She who arrived in a sparkle of snowflakes left in a blaze of flame. And while she was here, she transformed our world.
She filled the silence with the singing of peepers and birds. She thawed the frozen waters for the fishes and the fowl. Trees that were stark and bare bid her farewell with ten thousand flags of lime and orange, chartreuse, red and green.
And to crown it all, she woke the flowers. The crocus, daffodil, spring beauty, and forsythia all opened to her call. Magnolias bloomed and dogwood and cherry and countless more whose names I do not know.
She brought us new life, and comforted us with her promise when life departed, singing softly, “It never ends. It never ends.”
She lifted our hearts with her sparkling laughter, and warmed us with her fragrant breeze. She sang the Yes iin rainbow hues all across our lands. And today, sweet April, who arrived in snowflakes, took her farewell in a blaze of scarlet flame.
As if all she had given were not enough, April brought us pieces of sky. She tucked them, complete with their starry centers, right at our feet. And there they lay, smiling up at us with the sweetness of angels.
We were so touched by the gesture that we might have cried. But just then a sparkling of swallows flew past, dropping their silvery notes all around us. And all we could do was laugh in sheer delight.
April took her greens to the hosta patch and set her passion free. She danced to the song of green oceans and emerald birds, of unfolding petals and unfurling leaves. It was all in motion, a dizzying whirl, and the raindrops sang around her.
Her work here was nearly done, and it was splendid and triumphant. And her heart overflowed with gratitude for the song that the Yes had sung through her. And there, beneath the pearly skies, she danced and danced and danced.
Oh, sweet dandelion, such a gift you are, with your enduring glow, and so forgiving that only the wise ones and the children know your worth or see your beauty.
You laugh your joy across our centuries and lawns oblivious to our disdain, beaming on the darkest days.
Babies fill their chubby hands with you and bring you as a first gift to their mothers. Is it their delight that sustains you? Or is it the sun itself, whose golden image you so brightly wear?
You are the song of the common miracle, dear flower. Sing on forever. Sing on.
Because it is spring, let there be tulips. Let their cups open to the morning sun. Let their joy-colors dance across the lawns of the nations.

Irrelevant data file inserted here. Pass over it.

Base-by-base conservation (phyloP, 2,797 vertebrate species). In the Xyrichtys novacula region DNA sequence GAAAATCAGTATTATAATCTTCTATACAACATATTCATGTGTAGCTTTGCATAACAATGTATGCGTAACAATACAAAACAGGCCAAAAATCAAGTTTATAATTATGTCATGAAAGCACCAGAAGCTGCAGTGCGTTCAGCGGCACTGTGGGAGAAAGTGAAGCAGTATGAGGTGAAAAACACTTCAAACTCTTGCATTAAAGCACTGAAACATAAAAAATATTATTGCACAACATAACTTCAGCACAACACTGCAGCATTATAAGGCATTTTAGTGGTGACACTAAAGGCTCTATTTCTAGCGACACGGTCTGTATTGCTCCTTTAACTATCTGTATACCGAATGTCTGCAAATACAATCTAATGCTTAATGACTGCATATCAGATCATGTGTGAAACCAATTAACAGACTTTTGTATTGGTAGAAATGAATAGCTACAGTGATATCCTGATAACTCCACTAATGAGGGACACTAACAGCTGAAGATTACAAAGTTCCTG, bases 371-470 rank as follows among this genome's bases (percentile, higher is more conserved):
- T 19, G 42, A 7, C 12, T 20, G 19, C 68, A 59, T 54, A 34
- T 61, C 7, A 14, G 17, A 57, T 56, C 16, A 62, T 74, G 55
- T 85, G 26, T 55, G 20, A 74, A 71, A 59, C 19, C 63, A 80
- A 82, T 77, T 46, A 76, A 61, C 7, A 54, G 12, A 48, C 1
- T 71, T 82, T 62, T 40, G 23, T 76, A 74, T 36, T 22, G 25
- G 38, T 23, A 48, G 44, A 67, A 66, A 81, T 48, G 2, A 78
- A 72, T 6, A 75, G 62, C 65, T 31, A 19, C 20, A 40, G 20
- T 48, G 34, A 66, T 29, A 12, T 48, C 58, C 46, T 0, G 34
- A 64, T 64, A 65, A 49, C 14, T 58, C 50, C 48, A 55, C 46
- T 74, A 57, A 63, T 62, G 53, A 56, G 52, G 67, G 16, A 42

Here is the simplicity of love and its depth. Here is its comfort and renewal. Here love’s tenderness and strength pour out for you in ancient songs.
Bring on the messengers of gladness, who speak in bright rainbows to hearts young and old.
Now, as the cycle of the seasons is reborn, let there be tulips.
I bet you have to go to flower school for about ten thousand years to learn to make all the beauties that April brings. Can’t you just picture all these chubby cherubs sitting on their clouds, practicing and practicing all the colors and forms?
I have this idea that they have to paint every kind of flower that ever was, and then they can invent some designs of their own.
One thing’s for sure. Whoever dreamed up these was an awfully cheerful soul. One glance at them, and your whole insides are full of smiles.
The debut was still several days away, but excitement filled the air as the apple trees put on their costumes. Already throngs of jeweled bees were buzzing through their branches. And at their feet, the dandelions were sprinkling golden coins.
Their annual ballet, you see, is a quite an extravaganza. Troops of thousands, arranged in neat blocks, dance over miles of rolling green hills. They rehearse in their dreams all winter long, and now their hour is near.
So they stretch their branches and wiggle their twigs, and their lush sap flows through their veins. And one by one, their petals unfold, and they sing, “We’re ready! We’re ready!”
As frivolous as she might sometime seem, April, of course, had her tender side. On the first day of her arrival, she noticed the fragile little quince bud that March had set out to greet her.
As busy as she was, she took time each day to stop by and place a gentle kiss on the tightly furled petals. “Not yet, sweet one,” she would whisper to it, knowing the nights would still be very cold.
So the little bud napped and dreamed springtime dreams and grew stronger with each passing day. And just when it thought its time for blossoming would never come, April touched its outer petals and said, “You may come out now, darling.”
So it opened to the sun and, for the first time, saw April, in all her glory. And she was far more beautiful than the little bud ever could have dreamed.
For Dr. Diane
So here she comes, tripping through the morning woods, tossing flowers from her basket as if they were candies thrown along the route of some parade. The birds can hardly believe their eyes. Elves roll through the grass, holding their sides in laughter. Fairies cavort in the sunbeams, beside themselves with the merriment of it all.
Even the stoic old maples chuckle at the sight. “That’s April!” they say to one another, shaking their limbs. “Sometimes she just can’t contain herself!”
“La-la-la-la-la,” April sings, “Happy Birthday! Happy Earth Day! Happy Birthday to You!”
“It is springtime”, sings sweet Earth, “and I will fly my green flags. I will open my blushing buds and bring forth my tender blossoms. I will make a home within myself for all your birthings and beginnings.
“Come dig your feet into my soil. Turn me with your shovels and machines. Bury your seeds in my richness and let me feed your bodies and your souls.
“For you I dance around the sun and bow in its direction. For you I spin amidst the glittering stars. I am a child of the Yes, as are you, and I am your mother and home. I sing to you, my children, and because it is spring, I will fly my green flags of joy.”